AUSTRALIA’S worst shooting massacre changed the nation’s gun laws forever, unlike Uncle Sam who refuses to put down the weapons.
While Americans cling to the Second Amendment in the Bill of Rights written back in 1791, more lives will be lost — as history records have proven — rather than make their country safer.
Despite former president Barack Obama’s call to change gun laws, President Donald Trump is unlikely to follow in Australia’s footsteps.
University of Sydney Associate Professor Philip Alpers, who’s also founding director of GunPolicy.org, said changing the gun laws are as far as we can go to reduce gun-related deaths.
“The common-sense answer is: If guns make people safer, the United States and Yemen should be the safest places on Earth,” he said.
But is the problem so different in Australia? Here’s a look at gun deaths Australia compared to America.
How many gun deaths are there each year?
In America, more than 33 thousand people are killed annually. This number, (specifically 33,599 deaths) is based on averages from the years 2012 to 2014.
While we associate these deaths with homicides and terrorism, two-thirds of these deaths are suicides.
Homicides make up about 12 thousand deaths per year.
And mass shootings — defined by the FBI as four or more people shot and/or killed — are alarmingly common.
This year alone has seen 273 mass shootings in America so far, according to the Gun Violence Archive.
The numbers tell a different story in Australia, particularly after former Prime Minister John Howard’s famous gun reforms were triggered in 1996.
In Australia, there were 211 gun-related deaths in 2015, according to University of Sydney’s database GunPolicy.org. 38 of these deaths occurred in Victoria.
Fast Facts: Why did Australia change its gun laws?
*The death of 35 people in the Port Arthur massacre in Tasmania in April 1996 triggered then-prime minister John Howard to radically change Australia’s gun laws
*Martin Byrant went on a shooting spree armed with a semiautomatic assault rifle on April 28
*There was no registration requirement for gun ownership, aside from a handgun, in Tasmania enabling Byrant to easily buy the weapons
*Bryant is serving 35 life sentences without parole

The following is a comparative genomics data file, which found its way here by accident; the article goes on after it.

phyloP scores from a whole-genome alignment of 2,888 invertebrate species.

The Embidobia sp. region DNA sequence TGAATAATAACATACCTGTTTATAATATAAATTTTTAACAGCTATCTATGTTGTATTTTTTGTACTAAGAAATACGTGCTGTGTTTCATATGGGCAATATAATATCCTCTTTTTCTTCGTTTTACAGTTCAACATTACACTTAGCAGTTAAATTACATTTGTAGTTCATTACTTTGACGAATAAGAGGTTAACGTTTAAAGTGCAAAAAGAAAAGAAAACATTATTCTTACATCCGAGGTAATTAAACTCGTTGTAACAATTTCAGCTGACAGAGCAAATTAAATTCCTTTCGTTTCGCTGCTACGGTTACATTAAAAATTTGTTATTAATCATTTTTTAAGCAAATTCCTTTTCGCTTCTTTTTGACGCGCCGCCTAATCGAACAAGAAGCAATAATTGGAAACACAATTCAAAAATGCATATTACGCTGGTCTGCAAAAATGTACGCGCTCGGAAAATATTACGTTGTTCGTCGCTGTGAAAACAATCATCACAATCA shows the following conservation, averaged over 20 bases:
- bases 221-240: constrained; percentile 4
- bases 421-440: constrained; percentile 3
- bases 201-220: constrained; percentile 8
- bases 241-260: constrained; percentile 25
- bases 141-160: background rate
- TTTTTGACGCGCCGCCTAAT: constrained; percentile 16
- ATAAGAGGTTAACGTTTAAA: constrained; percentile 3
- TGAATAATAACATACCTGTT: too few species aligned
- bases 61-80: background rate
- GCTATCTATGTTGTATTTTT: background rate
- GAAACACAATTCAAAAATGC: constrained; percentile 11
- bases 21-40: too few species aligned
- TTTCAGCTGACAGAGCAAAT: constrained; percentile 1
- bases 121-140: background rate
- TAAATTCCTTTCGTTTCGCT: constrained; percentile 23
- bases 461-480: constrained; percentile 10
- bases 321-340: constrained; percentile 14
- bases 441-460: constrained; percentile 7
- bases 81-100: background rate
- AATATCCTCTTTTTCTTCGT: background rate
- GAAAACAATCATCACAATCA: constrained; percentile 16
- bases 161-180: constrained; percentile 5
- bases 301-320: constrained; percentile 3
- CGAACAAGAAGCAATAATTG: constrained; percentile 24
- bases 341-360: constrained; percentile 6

What happened after Port Arthur?
*Then Liberal prime minister John Howard decided to reform gun laws as a direct result of the mass shooting
*Mr Howard introduced the National Firearms Program Implementation Act 1996 to restrict individuals’ ability to own semiautomatic rifles and shotguns, and pump-action shotguns
*His reform also introduced firearm licensing
How have the laws changed gun ownership?
*Guns must be registered
*Automatic and semiautomatic weapons are banned
*More than 650,000 guns were destroyed in a buyback scheme
*Gun owners must have a valid reason for owning a weapon including farming or hunting
*Guns and ammunition must be locked and stored appropriately
*A second gun amnesty ran between July 1 to September 30 this year, collecting another 26,000
*States must adhere to the Firearms Act 1996 and the Weapons Prohibition Act 1998
Who can have a gun in Victoria?
*Victorian individuals, organisations and government departments can hold a firearm licence
*Must be a “fit and proper person”
*Licences can be for juniors aged 12 to 18, or adults
*Must have and maintain a “genuine reason” for needing the licence type
What are the US gun laws?
In the US, guns are widely available with nearly 89 guns privately owned per 100 people. This is largely because of the US Constitution’s Second Amendment, which gives citizens the right to bear arms.
While restriction that occurs on a national level is known as the Brady Law. It requires background checks for people who purchase guns from a licensed dealer. But this only accounts for around 60 per cent of purchases, leaving the rest of the buyers to go unchecked.
While automatic rifles are banned in the USA, semiautomatic weapons are legal.